I admire Fuller because his arguments carry logic and realism. Subsequently, he seems curious about humanity and that bullying, most importantly, is in fact an impulse of the darker depths of human nature. He understands that while there is a difference between the bully and the bullied, both are human. I may sound redundant, but – heck – the media is undoubtedly responsible for dehumanizing bullies and isolating them in their own category as incurable good-for-nothings.
Keep in mind, I am not vindicating the bully. Bullying is definitely a social evil and, one way or another, it needs to be stopped. I merely suggest that, with a documentary like Bully, there is a danger that we are not identifying with how bullying is created. When we do, we wear a monocle of objectivity and distance ourselves from the menace when we, in fact, are completely capable of becoming it.
The most terrifying thing about bullying is its qualities – such as, power, security, and pride – are a part of human nature. We could all be bullies, but why some don’t (perhaps within reason) are raised properly, because – I think – respect and sympathy are inculcated. It also depends on the environment we grow up in and the values we assimilate. Although Bully doesn’t acknowledge it, bullying predominates adult life too and this is where I think Fuller’s rankism really plays a role, because power and success are key elements of adulthood.
So what am I getting at? That bullying is more complicated than we think? Perhaps, in short. But, finally, I allude to my final (and most important) thought: the bully and bullied are a thin blue line. Sometimes, the two can blur. The bullied can retaliate or act out in the future to someone else. I’m not saying the bullied are always complicit too (they usually aren’t), but this can be the case.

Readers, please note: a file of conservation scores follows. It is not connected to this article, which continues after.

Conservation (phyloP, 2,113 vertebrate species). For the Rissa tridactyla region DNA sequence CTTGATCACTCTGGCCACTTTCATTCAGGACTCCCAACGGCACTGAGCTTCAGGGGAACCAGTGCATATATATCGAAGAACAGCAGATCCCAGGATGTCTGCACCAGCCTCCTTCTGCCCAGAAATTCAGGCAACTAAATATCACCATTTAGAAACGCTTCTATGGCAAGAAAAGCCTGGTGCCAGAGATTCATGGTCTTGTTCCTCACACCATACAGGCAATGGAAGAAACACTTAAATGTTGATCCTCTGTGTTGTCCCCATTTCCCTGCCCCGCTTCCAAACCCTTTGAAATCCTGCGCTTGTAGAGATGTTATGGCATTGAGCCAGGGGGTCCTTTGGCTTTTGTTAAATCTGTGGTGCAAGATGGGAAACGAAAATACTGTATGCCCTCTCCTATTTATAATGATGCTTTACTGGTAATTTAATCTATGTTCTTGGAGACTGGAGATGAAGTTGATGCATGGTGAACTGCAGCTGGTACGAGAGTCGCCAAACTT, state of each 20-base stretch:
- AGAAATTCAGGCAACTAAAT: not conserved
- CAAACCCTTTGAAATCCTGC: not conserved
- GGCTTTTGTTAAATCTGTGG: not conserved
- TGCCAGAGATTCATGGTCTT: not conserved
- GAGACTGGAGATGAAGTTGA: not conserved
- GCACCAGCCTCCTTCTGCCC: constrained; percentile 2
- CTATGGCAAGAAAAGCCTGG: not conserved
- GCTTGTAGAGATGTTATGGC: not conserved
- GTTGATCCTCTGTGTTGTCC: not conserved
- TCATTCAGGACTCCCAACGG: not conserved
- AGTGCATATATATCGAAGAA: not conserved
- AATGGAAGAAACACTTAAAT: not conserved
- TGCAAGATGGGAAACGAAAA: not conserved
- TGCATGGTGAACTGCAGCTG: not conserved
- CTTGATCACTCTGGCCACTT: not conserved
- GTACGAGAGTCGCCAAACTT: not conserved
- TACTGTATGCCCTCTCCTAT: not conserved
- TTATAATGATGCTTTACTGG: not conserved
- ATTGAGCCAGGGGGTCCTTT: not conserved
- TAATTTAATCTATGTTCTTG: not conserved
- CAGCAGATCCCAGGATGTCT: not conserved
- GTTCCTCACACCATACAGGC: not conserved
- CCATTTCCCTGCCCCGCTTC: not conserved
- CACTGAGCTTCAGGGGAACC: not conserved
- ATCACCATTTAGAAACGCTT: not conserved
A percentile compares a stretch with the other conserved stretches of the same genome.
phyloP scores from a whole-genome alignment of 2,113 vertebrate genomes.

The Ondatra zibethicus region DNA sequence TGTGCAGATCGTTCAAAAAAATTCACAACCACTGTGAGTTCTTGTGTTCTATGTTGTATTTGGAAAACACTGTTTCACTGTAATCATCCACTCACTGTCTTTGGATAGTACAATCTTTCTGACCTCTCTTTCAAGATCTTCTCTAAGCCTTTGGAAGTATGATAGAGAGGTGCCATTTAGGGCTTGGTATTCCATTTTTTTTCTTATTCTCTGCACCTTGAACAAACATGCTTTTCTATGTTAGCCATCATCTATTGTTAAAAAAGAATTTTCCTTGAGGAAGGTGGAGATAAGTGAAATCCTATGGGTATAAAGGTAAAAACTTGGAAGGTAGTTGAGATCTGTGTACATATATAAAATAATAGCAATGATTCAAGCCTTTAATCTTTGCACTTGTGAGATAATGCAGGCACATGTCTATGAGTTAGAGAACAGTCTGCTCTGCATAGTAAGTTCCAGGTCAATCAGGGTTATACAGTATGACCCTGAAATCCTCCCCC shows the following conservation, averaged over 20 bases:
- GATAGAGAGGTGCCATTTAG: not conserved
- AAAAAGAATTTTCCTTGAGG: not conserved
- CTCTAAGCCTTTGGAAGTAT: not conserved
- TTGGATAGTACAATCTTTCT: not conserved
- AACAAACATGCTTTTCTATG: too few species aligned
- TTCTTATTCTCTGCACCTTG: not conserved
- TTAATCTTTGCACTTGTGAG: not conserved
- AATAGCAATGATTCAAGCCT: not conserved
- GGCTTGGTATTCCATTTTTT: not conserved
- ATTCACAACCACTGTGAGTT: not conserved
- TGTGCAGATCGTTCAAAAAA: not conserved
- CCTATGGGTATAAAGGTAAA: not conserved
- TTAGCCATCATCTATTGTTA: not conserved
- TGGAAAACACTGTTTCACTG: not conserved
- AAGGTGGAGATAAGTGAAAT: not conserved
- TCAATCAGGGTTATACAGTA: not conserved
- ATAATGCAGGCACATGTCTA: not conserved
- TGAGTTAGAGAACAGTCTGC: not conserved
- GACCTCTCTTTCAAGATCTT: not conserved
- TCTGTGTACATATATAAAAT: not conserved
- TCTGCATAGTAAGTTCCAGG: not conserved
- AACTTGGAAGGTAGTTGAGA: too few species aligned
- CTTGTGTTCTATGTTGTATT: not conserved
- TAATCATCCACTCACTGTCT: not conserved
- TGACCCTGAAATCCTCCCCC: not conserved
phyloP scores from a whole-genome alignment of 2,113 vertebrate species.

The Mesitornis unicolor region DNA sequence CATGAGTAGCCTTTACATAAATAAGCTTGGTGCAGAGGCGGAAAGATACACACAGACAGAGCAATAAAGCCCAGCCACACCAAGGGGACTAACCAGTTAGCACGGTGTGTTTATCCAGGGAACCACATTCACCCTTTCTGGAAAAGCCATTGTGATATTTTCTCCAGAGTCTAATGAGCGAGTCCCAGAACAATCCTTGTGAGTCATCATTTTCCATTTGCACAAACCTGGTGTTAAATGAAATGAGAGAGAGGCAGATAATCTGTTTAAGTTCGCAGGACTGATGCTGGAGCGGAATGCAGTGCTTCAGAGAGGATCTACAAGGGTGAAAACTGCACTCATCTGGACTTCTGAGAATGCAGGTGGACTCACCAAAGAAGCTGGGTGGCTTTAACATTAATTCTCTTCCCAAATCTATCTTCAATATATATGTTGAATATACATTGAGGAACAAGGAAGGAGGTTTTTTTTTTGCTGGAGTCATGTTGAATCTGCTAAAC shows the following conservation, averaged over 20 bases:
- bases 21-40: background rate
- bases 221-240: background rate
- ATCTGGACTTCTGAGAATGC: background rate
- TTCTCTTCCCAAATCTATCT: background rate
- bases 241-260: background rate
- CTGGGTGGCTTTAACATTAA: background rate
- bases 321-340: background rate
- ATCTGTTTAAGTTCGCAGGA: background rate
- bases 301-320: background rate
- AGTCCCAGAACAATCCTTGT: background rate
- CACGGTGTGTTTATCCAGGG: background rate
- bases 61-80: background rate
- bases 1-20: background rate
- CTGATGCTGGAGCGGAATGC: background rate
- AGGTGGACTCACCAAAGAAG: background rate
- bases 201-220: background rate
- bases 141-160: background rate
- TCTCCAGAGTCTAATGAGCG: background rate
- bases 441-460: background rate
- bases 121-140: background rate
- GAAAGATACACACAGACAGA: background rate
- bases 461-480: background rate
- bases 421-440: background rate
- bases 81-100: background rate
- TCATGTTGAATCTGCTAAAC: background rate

I arrive at a gray zone – the thread of ambiguity that precariously resides between victim and perpetrator. This zone, it is important to note, is caused by the perpetrators (this is what separates the bully from the bullied). Furthermore, bullying relies on fear, indoctrination, and conformity. We are all capable of that sort of submission. Believe it or not, we conform everyday. We adapt to our surroundings. That may sound cliché, but conformity can embody any situation – be it standing in the same direction as everyone in an elevator or standing by while someone is teased.
We are all capable of cruelty. No one deserves to be bullied, but bullying is almost a temptation. We inherently desire to feel good. Our means to that end can frequently resort in bullying. What’s essential is for victims to develop resilience and coping skills. Bystanders need the courage. Bullies require guidance. Hirsch’s Bully punctuates the first two statements, but certainly not the third. By the end of the documentary, we discover hope but only for hope’s sake.
If we are to truly find a solution to bullying, we must first understand it.
To read my review of the new documentary Bully, read it on FilmSlateMagazine.com HERE.